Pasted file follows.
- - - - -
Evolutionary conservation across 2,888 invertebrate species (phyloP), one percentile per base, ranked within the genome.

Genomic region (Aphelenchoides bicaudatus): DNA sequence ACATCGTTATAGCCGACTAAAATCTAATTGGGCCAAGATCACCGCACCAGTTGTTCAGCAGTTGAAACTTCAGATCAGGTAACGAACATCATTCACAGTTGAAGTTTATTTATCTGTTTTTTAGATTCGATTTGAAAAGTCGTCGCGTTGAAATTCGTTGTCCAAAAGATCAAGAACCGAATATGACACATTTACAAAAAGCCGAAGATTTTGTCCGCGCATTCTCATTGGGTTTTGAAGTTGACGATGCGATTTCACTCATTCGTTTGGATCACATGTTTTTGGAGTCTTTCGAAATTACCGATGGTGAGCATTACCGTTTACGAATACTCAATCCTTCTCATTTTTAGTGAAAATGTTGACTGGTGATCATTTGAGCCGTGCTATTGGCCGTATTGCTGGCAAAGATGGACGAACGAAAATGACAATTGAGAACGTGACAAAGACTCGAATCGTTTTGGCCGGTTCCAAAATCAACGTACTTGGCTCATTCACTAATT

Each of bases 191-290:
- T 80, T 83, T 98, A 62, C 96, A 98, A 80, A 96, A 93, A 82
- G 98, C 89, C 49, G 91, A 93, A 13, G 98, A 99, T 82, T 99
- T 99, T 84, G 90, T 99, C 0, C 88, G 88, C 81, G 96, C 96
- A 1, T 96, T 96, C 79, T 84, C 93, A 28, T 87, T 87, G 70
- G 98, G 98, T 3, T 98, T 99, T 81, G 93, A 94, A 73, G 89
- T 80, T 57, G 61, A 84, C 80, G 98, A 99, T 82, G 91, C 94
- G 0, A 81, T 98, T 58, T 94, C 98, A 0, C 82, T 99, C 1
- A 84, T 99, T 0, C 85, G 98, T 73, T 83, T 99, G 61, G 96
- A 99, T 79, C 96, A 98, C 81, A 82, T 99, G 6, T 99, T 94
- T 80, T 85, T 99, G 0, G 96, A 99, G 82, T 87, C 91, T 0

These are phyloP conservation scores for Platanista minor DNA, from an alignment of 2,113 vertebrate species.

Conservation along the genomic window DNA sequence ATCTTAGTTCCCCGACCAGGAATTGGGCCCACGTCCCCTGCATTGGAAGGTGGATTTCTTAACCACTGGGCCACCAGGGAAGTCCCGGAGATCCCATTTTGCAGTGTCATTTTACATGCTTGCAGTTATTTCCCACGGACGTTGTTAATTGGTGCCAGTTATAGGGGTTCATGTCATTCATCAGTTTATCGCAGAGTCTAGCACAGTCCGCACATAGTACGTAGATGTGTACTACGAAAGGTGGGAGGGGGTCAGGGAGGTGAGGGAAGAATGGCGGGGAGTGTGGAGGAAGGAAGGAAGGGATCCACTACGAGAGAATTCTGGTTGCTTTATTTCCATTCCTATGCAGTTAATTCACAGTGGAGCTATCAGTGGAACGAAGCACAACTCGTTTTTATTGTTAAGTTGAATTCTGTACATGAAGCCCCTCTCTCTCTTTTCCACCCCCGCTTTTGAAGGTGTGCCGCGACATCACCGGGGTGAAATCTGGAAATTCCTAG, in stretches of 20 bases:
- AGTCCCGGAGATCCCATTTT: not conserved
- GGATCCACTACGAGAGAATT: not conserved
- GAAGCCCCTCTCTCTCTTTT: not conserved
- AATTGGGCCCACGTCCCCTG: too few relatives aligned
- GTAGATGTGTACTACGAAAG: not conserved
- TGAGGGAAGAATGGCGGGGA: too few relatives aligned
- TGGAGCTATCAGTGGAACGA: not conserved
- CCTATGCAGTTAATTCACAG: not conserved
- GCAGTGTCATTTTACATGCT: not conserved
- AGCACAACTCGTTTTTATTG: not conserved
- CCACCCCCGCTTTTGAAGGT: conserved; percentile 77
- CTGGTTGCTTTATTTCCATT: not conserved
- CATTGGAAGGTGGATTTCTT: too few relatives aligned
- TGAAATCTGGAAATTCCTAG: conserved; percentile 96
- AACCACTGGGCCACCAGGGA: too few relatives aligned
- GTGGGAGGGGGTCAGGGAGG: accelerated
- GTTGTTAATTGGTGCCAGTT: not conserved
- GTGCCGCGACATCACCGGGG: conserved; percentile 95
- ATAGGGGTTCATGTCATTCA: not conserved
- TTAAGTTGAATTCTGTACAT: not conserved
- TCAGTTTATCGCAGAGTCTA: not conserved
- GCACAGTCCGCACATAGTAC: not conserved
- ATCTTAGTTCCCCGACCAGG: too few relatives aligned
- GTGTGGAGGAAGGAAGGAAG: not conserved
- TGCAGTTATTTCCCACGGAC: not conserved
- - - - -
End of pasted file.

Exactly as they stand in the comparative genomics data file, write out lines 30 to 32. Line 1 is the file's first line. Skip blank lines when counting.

- AACCACTGGGCCACCAGGGA: too few relatives aligned
- GTGGGAGGGGGTCAGGGAGG: accelerated
- GTTGTTAATTGGTGCCAGTT: not conserved